Despite employing hundreds of CPAs, this firm hadn’t grown for several years. The marketing process they had in place was now producing marginal success. Ten months before my work with this organization, 5 of the key players on the 12 person marketing team had retired, and five new people joined.
A Managing Partner from the firm contacted me. During our initial discussion, he described the political rift that existed within the marketing team. The team had two factions: the long-term employees and the five new people. Their infighting was partially responsible for the company’led to a decrease in new customer acquisition. His goal for the intervention was an effectively functioning marketing team and increased growth for the firm.
After individual interviews, and observing the team in action, the following issues were identified:
- The marketing team lacked trust and understanding. This lack of confidence manifested most in three ways:
- Decisions were made far too slowly, and without the requisite information, impacting employees, stakeholders, and community partners.
Increased cost due to the frequent need for revisions.
- Employees had little support when making decisions because expectations were unclear and the team as a whole lacked accountability.
When I presented this list to the Managing Partner and team members, everyone agreed that these were the areas that needed the most attention.
I was contracted for a six-month period. First, I interviewed each person, co-creating individual development plans based on their 360 feedback assessments. The interviews revealed that each person wanted things to change, but they didn’t know how to improve and were unsure they could support one option.
In observing some team meeting, I quickly realized a pattern: everyone would express their point of view, but no one made a decision, so someone set another meeting. After a meeting, there were always several smaller meetings, attempting to identify a process for the next meeting to ensure the team reached a decision.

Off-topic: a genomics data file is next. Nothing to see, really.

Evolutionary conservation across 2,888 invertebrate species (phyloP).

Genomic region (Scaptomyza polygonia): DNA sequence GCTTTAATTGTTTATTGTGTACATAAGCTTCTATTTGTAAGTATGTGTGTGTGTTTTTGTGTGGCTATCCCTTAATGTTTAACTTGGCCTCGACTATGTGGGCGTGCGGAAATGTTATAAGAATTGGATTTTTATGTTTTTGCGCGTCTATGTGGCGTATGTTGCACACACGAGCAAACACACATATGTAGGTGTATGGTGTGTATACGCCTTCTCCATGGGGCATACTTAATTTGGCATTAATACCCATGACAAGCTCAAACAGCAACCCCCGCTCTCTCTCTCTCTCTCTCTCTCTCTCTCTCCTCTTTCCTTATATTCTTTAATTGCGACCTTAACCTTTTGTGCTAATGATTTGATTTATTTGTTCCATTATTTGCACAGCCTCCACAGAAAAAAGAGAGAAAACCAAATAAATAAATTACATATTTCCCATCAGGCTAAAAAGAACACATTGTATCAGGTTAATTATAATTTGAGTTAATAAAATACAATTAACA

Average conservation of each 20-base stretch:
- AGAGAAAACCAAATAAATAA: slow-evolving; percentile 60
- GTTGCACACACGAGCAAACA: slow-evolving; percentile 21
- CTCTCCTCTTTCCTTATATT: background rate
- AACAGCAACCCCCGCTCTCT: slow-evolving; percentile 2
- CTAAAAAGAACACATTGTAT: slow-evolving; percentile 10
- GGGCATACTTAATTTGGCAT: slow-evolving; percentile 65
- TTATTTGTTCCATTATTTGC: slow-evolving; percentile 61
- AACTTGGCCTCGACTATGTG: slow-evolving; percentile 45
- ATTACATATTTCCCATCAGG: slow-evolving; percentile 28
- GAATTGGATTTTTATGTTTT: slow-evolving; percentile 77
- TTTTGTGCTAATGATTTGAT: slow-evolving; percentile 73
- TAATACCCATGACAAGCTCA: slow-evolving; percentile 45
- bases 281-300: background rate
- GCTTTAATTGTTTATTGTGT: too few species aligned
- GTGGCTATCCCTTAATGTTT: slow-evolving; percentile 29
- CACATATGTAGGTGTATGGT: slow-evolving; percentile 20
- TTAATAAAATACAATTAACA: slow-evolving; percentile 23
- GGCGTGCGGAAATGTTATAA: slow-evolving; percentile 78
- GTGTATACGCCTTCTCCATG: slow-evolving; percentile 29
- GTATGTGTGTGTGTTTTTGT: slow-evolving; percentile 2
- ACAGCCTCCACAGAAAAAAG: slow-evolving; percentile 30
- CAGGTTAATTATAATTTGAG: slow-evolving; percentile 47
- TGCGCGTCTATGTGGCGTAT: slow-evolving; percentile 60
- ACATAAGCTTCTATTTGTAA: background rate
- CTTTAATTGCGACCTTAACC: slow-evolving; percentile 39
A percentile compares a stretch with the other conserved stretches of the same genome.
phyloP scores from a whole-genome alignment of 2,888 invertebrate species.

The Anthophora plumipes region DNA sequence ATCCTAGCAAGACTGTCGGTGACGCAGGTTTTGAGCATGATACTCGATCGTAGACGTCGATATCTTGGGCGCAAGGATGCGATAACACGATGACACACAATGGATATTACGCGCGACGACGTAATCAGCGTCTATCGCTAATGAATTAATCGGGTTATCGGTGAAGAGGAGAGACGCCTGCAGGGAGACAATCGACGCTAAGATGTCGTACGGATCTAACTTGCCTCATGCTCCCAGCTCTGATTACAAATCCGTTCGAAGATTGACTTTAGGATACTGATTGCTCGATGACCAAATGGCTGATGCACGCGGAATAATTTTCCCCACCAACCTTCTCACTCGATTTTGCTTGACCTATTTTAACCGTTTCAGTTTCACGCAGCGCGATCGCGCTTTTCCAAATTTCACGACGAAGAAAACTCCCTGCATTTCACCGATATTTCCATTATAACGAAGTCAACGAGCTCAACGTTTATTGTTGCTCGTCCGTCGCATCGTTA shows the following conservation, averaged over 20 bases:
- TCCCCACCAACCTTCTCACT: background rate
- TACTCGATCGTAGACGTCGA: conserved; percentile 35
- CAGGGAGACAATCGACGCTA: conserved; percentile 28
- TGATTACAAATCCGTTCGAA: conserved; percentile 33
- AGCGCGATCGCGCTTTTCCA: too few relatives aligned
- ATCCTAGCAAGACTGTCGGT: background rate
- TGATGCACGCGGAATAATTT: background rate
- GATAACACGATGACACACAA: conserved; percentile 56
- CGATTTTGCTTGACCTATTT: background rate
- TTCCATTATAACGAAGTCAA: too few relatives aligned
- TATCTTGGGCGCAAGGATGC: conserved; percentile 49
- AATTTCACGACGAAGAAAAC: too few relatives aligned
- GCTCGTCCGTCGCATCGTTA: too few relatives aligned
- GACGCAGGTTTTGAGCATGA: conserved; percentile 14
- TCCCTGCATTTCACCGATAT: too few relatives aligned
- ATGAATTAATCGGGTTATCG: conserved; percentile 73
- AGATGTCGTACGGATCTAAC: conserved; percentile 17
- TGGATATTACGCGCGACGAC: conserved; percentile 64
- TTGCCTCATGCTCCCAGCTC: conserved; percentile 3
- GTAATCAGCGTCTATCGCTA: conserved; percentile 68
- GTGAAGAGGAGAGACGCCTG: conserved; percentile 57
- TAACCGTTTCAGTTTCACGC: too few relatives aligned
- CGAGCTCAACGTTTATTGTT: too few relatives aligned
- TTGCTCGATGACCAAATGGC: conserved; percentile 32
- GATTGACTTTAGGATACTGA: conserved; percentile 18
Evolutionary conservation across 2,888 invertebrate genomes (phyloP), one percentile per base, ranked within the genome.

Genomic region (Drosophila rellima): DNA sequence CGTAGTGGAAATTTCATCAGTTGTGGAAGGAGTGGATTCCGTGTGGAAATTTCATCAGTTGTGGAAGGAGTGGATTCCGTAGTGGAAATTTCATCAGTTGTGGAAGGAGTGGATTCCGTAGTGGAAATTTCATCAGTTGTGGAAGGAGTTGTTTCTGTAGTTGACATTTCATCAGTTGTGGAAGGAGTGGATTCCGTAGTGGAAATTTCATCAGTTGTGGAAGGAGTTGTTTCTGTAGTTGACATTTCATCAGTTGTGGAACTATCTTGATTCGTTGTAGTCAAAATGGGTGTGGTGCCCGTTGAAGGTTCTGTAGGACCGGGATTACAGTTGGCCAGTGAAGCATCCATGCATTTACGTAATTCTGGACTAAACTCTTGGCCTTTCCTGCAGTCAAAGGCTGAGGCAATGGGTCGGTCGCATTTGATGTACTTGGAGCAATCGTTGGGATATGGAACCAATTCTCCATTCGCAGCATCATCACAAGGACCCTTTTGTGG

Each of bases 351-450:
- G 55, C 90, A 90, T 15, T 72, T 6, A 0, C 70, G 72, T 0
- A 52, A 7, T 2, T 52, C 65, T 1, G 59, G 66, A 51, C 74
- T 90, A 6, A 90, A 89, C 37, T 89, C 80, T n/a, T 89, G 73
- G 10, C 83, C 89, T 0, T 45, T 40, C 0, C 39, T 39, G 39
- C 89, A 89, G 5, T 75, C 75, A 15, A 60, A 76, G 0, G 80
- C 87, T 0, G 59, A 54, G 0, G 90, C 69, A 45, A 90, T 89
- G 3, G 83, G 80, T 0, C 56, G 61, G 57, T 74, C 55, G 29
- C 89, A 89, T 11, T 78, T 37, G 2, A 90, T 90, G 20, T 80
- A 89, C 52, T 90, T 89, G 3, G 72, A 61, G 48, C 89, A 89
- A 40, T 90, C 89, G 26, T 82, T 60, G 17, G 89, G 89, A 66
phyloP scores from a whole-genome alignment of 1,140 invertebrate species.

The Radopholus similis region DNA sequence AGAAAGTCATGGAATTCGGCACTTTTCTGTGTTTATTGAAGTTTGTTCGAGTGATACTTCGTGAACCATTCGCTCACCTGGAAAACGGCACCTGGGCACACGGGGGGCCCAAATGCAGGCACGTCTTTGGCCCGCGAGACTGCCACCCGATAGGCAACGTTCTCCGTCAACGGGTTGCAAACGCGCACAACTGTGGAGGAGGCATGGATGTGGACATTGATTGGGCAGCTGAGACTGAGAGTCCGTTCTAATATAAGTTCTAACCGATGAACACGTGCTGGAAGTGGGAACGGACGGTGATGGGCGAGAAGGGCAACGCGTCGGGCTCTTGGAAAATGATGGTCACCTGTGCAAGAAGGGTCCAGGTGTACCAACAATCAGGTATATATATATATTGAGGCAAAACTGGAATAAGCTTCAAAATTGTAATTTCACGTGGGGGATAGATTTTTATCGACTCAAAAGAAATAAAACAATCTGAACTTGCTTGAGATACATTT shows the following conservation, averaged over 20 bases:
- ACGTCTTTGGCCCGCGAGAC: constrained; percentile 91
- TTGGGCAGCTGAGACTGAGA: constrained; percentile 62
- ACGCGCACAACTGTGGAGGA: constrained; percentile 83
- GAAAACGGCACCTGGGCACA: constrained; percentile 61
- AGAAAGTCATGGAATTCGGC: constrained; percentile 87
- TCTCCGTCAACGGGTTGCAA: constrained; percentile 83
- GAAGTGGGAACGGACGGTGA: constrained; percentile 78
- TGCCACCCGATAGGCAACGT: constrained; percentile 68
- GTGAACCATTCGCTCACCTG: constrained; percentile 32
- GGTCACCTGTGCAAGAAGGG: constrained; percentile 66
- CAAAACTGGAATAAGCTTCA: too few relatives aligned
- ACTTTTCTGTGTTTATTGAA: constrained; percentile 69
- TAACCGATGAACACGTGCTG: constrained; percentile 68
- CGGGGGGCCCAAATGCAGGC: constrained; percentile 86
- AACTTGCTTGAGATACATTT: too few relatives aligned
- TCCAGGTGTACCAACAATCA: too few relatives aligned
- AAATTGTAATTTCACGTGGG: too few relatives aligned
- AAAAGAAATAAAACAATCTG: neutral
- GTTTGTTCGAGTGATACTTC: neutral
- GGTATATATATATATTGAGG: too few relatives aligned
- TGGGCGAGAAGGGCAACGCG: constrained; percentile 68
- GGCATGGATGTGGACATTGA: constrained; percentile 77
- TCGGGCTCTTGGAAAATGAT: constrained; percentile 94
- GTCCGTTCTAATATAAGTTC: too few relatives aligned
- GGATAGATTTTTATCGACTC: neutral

At one point, a group of three employees from the marketing team made a plan on how best to proceed and began implementing. The other eight employees felt they went against the team, and forward progress was stopped.
The internal us versus them mentality was halting all forward momentum. People in sales and customer service felt like marketing efforts were so slow, that their customers were confused.
I met with the team on a regular basis, facilitating communication and trust building discussions, and developing active listening and communication skills.
Throughout four months, I interviewed five people who were most impacted by marketing decisions and provided feedback to leadership, as well as team members for continued improvement.
Focus Areas Included
- Increased awareness of each team members preferred style of communication and information sharing
- An individualized list of what each person needed to accomplish great work and how other team members could serve that great work
- A composite index of what the leadership team, as a whole, needs to do to continue great work
- Implementation of a model for active listening and communication with peers, direct reports, and supervisors
- Improved communication skills for decision making and team problem solving, using real-time examples from the organization.
The Following Areas of the Exponent Leadership Process Were Used
- Decision Making: Facts and Intuition
- Planning: Creating a Future
- Team Problem Solving
- Bringing Out the Best in People
Every team member had access to the private Exponent website. As they completed each content section, they were required to write up a field assignment, which had to include what they did, how they did it, what they learned, and their specific applications for the future. In addition to posting their field assignments, they were also required to review all of the others’ reports, commenting and questioning their results and application. This created a set of best practices and an information sharing capacity within the team.
Team Problem Solving Improved
The marketing team began to implement the team problem-solving model and came to understand that their lack of commitment to making decisions had negatively impacted both customers and profits. They realized the need for a consistent decision-making method as well as clear accountability as to who’s responsible for each piece of the solution. Now, in every meeting, they use a consistent approach in making decisions. Team members agreed to support the technique and the decision made.
Decision-Making Time Decreased
Decision-making time decreased from the prior norm of three months to 1-2 weeks, and they now use one method consistently. Other departments recognized this model and the firm is now implementing it throughout the organization.
Decision Support Increased
People support the decisions that are made, now understanding that each decision needs support, even if there was not total agreement. Active listening is used in communication with peers, supervisors, and direct reports. The marketing manager makes more informed decisions, and employees support those decisions, whether they came up with them or not. They now realize that their voices are heard, and even if the solution wasn’t their idea, they get to work on implementation.